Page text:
In 1988 Orel Hershiser was 29 years old. The 1987 Dodgers finished 73-89, fourth in the National League West, and they were picked to finish 4th for the 1988 season. They signed Mike Davis. They also signed Kirk Gibson that offseason, who would lead the clubhouse and the offense that year. He also did something pretty spectacular in the World Series, but I am racking my brain and can’t seem to remember what it was. Anyway…
Kirk Gibson led the team with 25 home runs, Mike Marshall had 20, John Shelby a robust 10, and nobody else on the team broke double digits in that category. If it seems like you’re seeing a pattern here–just wait until you realize Kirk Gibson did not even play in the World Series (save for that one plate appearance I referred to earlier, that I can’t remember.) So to say that the Dodgers in 1988 were going to succeed on the strength of their pitching is to understate things.
Orel Hershiser began the 88′ campaign like a true ace. He threw a complete game shutout in his first start–en route to winning his first 6 starts, with a 1.74 ERA. By June 4th he was 7-3 with an impressive 2.46 ERA. The Dodgers ended that day with a 30-21 record.
He pitched well into the summer and pitched complete games on August 19th, 24th, and 30th. He allowed only 4 runs in those 27 innings and ended that day with a 2.84 ERA and an 18-8 record. The Dodgers ended that day with a 77-54 record. Then came the 59 straight scoreless innings.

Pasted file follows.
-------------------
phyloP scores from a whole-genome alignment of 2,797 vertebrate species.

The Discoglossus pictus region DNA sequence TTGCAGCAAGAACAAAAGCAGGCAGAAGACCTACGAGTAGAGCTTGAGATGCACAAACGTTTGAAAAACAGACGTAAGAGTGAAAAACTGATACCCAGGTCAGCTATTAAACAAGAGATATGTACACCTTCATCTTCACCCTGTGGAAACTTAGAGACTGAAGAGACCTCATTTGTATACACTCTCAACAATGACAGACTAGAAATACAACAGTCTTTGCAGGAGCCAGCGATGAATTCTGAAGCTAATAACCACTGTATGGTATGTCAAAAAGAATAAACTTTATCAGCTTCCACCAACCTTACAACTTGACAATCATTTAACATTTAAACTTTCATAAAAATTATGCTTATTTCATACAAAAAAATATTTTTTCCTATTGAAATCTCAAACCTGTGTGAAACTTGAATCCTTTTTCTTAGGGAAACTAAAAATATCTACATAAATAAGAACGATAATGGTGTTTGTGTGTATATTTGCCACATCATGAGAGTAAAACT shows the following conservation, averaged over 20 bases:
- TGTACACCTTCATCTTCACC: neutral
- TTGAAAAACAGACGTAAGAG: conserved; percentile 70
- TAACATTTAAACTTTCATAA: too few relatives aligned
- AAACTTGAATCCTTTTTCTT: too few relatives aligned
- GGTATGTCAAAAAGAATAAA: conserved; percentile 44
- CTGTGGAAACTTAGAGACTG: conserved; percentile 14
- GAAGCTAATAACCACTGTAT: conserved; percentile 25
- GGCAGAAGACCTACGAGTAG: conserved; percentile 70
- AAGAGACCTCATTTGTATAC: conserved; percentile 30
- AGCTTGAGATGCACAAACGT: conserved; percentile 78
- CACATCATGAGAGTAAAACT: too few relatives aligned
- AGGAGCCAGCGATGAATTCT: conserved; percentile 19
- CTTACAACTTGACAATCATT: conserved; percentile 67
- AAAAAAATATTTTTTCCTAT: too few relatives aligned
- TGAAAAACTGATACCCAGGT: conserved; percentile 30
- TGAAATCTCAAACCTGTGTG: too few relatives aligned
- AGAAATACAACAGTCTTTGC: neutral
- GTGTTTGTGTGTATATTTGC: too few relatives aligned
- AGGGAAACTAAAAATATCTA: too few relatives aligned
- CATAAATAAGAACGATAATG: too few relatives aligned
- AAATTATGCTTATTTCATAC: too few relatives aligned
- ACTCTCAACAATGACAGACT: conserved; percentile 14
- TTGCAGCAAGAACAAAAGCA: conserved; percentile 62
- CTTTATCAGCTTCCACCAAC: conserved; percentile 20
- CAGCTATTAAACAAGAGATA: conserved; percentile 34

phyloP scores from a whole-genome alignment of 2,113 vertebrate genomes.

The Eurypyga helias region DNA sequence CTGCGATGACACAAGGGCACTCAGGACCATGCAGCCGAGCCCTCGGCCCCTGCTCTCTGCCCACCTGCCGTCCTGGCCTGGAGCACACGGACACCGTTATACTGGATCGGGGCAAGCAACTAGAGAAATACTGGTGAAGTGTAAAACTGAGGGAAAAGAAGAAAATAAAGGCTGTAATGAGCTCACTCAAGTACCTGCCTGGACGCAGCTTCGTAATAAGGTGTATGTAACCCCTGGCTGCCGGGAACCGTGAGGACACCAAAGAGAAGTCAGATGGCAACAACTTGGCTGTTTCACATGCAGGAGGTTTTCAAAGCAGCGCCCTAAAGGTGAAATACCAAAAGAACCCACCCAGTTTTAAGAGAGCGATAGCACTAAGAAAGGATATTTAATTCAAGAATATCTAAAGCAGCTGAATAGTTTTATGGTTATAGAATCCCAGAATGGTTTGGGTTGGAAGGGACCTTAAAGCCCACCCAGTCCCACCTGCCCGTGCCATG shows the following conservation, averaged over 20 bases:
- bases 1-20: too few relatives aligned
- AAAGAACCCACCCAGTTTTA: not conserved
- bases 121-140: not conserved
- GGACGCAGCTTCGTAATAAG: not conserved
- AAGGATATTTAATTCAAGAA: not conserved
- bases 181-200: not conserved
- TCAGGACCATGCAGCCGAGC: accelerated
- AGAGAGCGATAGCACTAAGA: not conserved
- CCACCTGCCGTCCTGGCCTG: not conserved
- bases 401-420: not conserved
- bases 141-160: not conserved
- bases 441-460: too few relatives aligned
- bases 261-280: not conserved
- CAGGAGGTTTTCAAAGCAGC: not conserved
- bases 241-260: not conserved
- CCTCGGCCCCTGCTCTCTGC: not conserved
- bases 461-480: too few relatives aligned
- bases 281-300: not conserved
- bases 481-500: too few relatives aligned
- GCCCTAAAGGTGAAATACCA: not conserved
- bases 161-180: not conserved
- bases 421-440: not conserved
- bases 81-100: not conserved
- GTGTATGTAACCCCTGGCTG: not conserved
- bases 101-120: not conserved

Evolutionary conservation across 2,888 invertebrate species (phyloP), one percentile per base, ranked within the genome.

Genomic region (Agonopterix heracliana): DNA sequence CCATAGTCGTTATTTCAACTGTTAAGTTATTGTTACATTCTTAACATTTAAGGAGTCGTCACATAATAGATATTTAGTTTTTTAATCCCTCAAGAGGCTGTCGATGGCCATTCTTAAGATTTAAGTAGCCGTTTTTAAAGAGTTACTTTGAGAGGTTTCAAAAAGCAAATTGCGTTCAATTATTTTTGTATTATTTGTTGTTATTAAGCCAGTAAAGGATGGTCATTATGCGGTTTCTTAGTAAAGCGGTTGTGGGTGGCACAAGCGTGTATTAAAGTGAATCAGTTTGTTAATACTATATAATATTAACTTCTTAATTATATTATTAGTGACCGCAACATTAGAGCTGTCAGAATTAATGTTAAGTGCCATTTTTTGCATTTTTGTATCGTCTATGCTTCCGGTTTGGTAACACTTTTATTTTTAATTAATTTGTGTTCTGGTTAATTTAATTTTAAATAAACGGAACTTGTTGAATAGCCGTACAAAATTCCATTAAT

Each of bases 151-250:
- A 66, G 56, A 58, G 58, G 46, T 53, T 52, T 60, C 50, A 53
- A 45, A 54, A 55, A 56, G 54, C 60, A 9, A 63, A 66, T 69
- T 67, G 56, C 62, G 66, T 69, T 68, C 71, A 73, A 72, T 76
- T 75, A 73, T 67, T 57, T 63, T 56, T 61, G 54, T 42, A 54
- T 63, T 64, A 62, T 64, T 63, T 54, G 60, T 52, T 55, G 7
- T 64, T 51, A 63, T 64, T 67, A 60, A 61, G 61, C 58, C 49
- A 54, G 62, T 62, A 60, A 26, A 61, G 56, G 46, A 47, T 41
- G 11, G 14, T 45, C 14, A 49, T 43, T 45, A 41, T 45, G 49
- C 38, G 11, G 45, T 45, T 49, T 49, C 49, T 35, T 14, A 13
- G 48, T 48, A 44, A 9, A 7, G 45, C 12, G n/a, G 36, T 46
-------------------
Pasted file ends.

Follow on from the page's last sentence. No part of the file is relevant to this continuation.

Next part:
All starts in September.
- 5th: 9IP, 4H, 8K, final result LA: 3, ATL: 0
- 10th: 9IP, 7H, 8K, final result LA:5, CIN: 0
- 14th: 9IP, 6H, 8K, final result LA:1, ATL: 0
- 19th: 9IP, 4H, 5K, finals result LA:1, HOU: 0
- 23rd: 9IP 5H, 2K, final result LA:3, SFG:
- 28th: 10IP, 4H, 3K, final result SDP:2, LA: 1
That’s right. He pitched 10 innings in a losing effort on his last start of the season. 59 straight scoreless innings, and in addition, the last one was in the 10th inning of a start against San Diego. Pitching into the 10th inning is not something we see very often at all anymore. Wait. I’m getting an angry call from Rich Hill–please hold. Ending the year hot is definitely something to aspire to. Ending the year this untouchable is momentum elemental.
59 straight scoreless innings is a record that will probably not be touched. Joe DiMaggio’s 56 consecutive game hitting streak is well known in the sports ether, but the 59 straight scoreless innings often gets overlooked. It can be argued that it is equally as impressive as DiMaggio’s hitting streak. Even now in the days of the Three True Outcomes dominating the box scores, most Dodgers Nation readers don’t see this record being broken.
Will @OrelHershiser's 59 inning official scoreless streak ever be broken (67 unofficial)?
— Dodgers Nation (@DodgersNation) June 1, 2018
Rarely does the ‘David and Goliath’ comparison feature two Goliaths–but the New York Mets were an offensive powerhouse in 88′. In the regular season, the Mets had taken 10 of 11 against the Dodgers, outscoring them 49-18. In game 1, Hershiser AGAIN pitched into the 9th, with a 2-0 lead. The Dodgers ended up losing on a Gary Carter double. He pitched game 3 on three-days rest, allowing 3 runs in 7 innings. He hadn’t allowed that many runs in a start in over a month and a half. The Dodgers ended up losing this game as well, 8-4.